Efforts to protect "the fusion thing" from technology pirates got off to a somewhat shaky start when University of Utah researchers neglected to notify the person whose job it is to secure legal patents - the Utah attorney general.
Utah Attorney General Paul Van Dam told local Democrats last week he was taken by surprise by the announcement as the university failed to notify his office about the discovery."When you superimpose the fusion craziness on what's going on in the attorney general's office, this has been a three-ring circus of unparalleled experience for me," he said, referring to the fact that his office was amid a reorganization at the time the fusion story broke.
State attorneys had to act immediately to patent every conceivable nuance related to the complex fusion process to stave off intellectual infringement that threatened the university's position and Utah's potential to benefit from the valuable breakthrough, he said.
He said it became necessary to hire outside lawyers specializing in physics and patent law. A law firm in Salt Lake City and another in Houston, Texas, that specializes exclusively in patent law were hired under contract to help with the work in addition to a lawyer in California.
"It's a big enough thing that we have to take every precaution . . . and we don't have spare people to do it," Van Dam said. "We have had to find attorneys who are nuclear physicists or chemists who are also lawyers."
Van Dam, the first Democrat to take control of the attorney general's office in 20 years, recalled events in his office associated with the discovery of fusion during a keynote speech at a Grand County Democratic Party Convention.
He said the fact the university made the announcement publicly without giving advance notice to the attorney general's office illustrates the independence of the institution's actions.
"They hadn't given thought to all the ramifications. They were caught up in the excitement of discovery," he said. "They weren't thinking what the world of vultures would do to try to get their hands on it."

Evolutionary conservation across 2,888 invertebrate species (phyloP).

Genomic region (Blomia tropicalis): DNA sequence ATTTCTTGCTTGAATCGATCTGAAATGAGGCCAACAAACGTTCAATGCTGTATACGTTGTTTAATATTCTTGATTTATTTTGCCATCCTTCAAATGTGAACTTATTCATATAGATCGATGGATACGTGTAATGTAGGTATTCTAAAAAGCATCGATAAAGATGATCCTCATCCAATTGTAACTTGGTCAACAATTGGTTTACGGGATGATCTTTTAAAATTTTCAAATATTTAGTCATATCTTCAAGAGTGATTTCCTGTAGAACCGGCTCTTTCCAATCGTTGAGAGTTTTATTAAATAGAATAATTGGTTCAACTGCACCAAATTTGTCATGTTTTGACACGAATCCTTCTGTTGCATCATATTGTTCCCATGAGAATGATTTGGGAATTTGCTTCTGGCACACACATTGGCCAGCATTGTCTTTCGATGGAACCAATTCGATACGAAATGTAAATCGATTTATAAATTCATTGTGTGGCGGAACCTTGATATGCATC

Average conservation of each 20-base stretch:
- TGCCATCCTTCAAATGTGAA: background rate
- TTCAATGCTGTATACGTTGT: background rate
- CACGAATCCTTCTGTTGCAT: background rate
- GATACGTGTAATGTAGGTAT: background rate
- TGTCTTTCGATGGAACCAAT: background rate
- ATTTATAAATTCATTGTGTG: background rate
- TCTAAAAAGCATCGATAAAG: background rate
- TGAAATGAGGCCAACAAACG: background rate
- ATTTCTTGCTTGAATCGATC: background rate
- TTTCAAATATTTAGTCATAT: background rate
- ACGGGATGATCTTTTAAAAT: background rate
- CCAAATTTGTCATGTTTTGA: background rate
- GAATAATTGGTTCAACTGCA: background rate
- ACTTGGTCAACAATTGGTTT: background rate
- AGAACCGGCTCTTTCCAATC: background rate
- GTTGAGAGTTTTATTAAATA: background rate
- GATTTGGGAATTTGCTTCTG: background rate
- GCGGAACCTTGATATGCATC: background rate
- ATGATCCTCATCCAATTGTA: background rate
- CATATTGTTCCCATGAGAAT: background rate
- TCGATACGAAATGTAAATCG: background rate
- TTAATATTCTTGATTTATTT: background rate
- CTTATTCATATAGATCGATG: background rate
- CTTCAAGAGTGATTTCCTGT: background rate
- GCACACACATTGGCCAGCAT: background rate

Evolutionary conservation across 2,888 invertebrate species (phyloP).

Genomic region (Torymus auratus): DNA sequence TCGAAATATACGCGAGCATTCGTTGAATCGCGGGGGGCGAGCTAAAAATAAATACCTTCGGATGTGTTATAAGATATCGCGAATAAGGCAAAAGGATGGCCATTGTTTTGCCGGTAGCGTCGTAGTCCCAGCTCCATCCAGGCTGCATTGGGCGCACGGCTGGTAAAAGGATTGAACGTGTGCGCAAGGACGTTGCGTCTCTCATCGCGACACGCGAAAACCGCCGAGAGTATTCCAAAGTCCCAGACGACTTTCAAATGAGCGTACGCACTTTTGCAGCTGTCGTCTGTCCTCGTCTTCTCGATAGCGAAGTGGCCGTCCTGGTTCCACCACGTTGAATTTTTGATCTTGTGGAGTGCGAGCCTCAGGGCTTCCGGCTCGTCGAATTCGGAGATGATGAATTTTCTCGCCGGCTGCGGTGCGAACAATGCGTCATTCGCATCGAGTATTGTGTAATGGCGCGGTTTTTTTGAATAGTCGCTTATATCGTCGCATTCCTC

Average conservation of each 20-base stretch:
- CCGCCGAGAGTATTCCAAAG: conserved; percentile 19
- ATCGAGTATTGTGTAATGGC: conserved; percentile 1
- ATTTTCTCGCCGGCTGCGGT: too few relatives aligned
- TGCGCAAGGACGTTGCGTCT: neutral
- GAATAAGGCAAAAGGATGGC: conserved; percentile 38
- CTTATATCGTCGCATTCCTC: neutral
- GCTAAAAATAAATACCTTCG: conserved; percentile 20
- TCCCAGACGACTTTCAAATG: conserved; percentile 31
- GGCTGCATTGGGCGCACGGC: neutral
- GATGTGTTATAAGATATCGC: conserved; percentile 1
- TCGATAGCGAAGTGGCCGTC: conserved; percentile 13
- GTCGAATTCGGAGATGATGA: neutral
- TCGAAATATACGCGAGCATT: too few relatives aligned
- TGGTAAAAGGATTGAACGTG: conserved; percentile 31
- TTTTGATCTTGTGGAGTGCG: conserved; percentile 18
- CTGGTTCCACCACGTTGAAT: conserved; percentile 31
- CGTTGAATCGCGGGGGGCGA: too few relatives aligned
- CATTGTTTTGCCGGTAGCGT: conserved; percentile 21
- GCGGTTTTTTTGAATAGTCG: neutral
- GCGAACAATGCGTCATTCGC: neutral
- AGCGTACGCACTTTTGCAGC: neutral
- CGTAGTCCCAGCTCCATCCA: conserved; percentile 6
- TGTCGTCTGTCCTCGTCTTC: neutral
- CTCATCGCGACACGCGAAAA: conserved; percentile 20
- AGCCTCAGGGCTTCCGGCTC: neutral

Van Dam said all kinds of patent issues are associated with the scientific process, and the half-million dollars the Legislature appropriated in special session to help protect Utah's interests will easily be spent on patenting, licensing and contracting processes.
A big problem, he said, is nobody can patent the basic physical phenomenon, just as no one can patent gravity.
"So we have to patent how we achieved the particular result. There could be a lot of different ways to achieve the result, so we're trying to patent every possible way it could be arrived at-the technology," he said.
"We're simply trying to set Utah up in the sense that it'll realize significant royalties and money from the invention itself."
There have been claims from Brigham Young University and the Massachusetts Institute of Technology that the U. is not the first cold-fusion inventor, Van Dam said.
"They've all done something similar, with slight variations, so we're having to cover our flanks. And all the big companies are sniffing around."
Van Dam told the Democratic gathering that state attorneys initially encountered "junk" at the university in the process of trying to protect the state's legal interests.
"The University of Utah was playing games . . . and we have had to cut through that."
He explained later that by "games" he basically meant problems in dealing with some of the university hierarchy and tenured scientists.
The university has acted independently for a long time, the scientists work with a great deal of autonomy and authority and resist what may appear to be impositions on that authority, Van Dam said.
"It was an educational thing for me," Van Dam said, to remind the institution that technically "we're their lawyers."
"Scientists are not lawyers," he added. "They don't understand we need this stuff (information and cooperation in the patenting process), that from a legal point of view, we have to do things formally."
Warm welcome expected
University of Utah professors B. Stanley Pons and Martin Fleischmann have their day in court Monday, and the jury - fellow members of the Electrochemical Society - is expected to be warm.
The two men were to address the society's biannual meeting in Los Angeles and said they'd give the most detailed explanation yet of their claim of cold fusion in a bottle.
"We're going to present new results that exhibit very large amounts of excess heat," Pons told the Deseret News Saturday. On March 23, U. officials stunned the scientific world when they announced that Pons and his British colleague Fleischmann (who has since been appointed a U. professor) had created cold nuclear fusion - turning heavy hydrogen into helium - in a simple table-top experiment.